Since the turn of this millennium, the Internet and social media networks have been opening up new opportunities to energize political participation and civic engagement in advanced and emerging democracies. This new mode of virtual political interaction is creating a new space for accelerated engagements between politicians and citizens in most democratic cultures across the globe. They are particularly effective in encouraging more direct channels of communication between politicians and citizens thereby reducing status and communication gaps. Cab (2017) observes that the increasing use of social media by political parties, advocacy groups and general citizens has provided a new environment for communication and interaction. Scholars (e.g., Zappavigna 2013; Opeibi 2015) now believe that these new media technologies have now made several people across temporal, spatial, cultural and political boundaries more interconnected.
A number of studies have observed that the emerging trends in the proliferation and use of web-based media have serious implications for the growth and stability of democracy in Africa. For example, Batista (2003) argues that Information Communication Technology will invigorate political relations by allowing direct citizen participation in government. These digital technologies will also eliminate unnecessary mediations and help to optimise the representative process and expand participative democracy.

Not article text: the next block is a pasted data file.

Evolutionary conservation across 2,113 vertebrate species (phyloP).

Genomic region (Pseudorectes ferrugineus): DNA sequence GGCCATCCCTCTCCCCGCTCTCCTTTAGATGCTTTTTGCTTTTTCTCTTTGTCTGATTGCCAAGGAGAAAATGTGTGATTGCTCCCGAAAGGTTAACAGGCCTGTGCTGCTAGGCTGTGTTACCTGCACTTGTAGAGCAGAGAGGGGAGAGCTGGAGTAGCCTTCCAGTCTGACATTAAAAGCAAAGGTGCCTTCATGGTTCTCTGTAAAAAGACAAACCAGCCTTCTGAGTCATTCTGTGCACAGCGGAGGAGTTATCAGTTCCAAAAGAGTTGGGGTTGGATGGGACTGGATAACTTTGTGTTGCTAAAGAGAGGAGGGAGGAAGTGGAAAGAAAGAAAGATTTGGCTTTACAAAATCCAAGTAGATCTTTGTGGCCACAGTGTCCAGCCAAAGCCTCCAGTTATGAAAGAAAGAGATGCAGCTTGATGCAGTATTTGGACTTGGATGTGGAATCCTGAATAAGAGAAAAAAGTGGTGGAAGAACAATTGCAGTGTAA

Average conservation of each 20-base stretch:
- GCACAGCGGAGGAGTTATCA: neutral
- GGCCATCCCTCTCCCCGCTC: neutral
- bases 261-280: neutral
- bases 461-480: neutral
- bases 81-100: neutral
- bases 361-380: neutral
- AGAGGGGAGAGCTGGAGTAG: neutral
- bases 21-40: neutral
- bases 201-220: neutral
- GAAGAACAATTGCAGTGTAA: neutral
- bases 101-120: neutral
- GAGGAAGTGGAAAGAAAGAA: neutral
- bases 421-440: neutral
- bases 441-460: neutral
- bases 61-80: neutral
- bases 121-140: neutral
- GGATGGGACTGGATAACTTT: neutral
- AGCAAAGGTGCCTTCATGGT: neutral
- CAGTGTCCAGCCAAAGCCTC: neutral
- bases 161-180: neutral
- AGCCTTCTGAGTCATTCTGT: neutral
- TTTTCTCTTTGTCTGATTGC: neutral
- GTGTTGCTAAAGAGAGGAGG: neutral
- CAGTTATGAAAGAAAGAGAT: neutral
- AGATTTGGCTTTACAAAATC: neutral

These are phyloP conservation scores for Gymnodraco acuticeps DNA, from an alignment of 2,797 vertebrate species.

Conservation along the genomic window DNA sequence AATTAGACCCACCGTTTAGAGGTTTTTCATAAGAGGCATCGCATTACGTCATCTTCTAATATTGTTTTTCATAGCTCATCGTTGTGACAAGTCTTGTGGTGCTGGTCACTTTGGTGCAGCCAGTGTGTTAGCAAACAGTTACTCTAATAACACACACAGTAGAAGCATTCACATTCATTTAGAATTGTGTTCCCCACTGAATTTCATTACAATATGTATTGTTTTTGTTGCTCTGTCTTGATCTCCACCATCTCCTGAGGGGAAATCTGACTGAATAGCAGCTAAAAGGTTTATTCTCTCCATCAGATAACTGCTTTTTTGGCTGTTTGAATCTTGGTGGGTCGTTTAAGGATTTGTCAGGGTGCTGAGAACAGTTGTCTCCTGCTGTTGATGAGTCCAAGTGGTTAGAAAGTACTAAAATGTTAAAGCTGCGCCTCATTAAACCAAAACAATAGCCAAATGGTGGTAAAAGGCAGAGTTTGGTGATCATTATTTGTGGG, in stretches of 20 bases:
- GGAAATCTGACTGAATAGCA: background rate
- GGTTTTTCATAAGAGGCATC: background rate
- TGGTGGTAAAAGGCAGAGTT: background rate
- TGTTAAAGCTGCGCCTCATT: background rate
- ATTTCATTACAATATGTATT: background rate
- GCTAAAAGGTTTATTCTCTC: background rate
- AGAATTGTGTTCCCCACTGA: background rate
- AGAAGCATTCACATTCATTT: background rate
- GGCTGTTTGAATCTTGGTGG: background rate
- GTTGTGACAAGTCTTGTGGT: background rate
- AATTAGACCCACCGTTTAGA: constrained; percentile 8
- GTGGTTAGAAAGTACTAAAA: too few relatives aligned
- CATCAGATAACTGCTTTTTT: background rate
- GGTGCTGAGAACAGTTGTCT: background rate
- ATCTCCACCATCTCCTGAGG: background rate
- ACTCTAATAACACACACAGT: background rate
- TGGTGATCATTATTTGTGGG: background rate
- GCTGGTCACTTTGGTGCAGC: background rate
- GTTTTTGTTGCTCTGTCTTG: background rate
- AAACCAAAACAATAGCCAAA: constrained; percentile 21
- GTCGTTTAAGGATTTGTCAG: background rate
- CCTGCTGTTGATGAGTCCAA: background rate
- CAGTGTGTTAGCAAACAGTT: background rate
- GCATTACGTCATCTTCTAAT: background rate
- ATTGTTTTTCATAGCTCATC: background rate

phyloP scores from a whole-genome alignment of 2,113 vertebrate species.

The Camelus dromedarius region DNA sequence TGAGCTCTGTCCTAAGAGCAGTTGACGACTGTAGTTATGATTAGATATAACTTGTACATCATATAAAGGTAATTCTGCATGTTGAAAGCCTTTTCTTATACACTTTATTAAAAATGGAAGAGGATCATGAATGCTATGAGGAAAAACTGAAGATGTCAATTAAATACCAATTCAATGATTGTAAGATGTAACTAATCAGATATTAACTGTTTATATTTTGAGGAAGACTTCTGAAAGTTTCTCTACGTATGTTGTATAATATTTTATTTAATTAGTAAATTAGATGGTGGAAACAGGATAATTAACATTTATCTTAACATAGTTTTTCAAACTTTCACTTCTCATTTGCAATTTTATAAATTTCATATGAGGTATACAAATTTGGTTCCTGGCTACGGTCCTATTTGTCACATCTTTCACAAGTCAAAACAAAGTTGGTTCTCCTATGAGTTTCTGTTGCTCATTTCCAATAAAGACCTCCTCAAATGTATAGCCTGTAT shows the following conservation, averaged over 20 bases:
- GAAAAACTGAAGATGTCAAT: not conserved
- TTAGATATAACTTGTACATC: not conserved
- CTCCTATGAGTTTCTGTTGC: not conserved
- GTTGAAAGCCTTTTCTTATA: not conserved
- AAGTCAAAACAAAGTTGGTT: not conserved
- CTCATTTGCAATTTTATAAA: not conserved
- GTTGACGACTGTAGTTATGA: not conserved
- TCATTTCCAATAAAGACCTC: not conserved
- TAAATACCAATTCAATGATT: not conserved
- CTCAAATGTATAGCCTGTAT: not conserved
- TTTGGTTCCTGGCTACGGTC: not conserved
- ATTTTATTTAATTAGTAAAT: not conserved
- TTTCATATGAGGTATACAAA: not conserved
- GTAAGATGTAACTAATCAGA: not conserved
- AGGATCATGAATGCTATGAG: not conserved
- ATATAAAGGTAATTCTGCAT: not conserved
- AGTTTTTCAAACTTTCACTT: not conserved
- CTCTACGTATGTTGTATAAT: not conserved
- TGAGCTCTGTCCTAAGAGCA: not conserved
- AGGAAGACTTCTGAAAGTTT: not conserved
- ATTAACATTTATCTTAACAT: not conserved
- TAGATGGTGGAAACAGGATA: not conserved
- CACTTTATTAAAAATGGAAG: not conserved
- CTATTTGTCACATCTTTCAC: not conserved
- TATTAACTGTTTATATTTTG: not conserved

The importance of social media in this political environment has enjoyed greater acceptability following the key role it played during the Arab Spring and its successful deployment during the 2012 Fuel Subsidy protest in Nigeria. Starting from the 2011 electoral cycle, Nigerian politicians are now appropriating this new window of political communication culture in order to set a new political discourse agenda by utilising these online platforms to engage potential voters and ordinary citizens. In the same vein, these politicians are using online platforms as a critical tool to rebrand their political identity and broadcast political messages to a much wider audience online. Because many Nigerians now have access to data services and affordable mobile phones, it has become a lot easier to utilise social media network services to promote virtual interactions and social networking based on political, ideological and professional relationships. Nigerian political actors have now found social media platforms, one of the fastest and most effective ways to mobilise support and woo voters.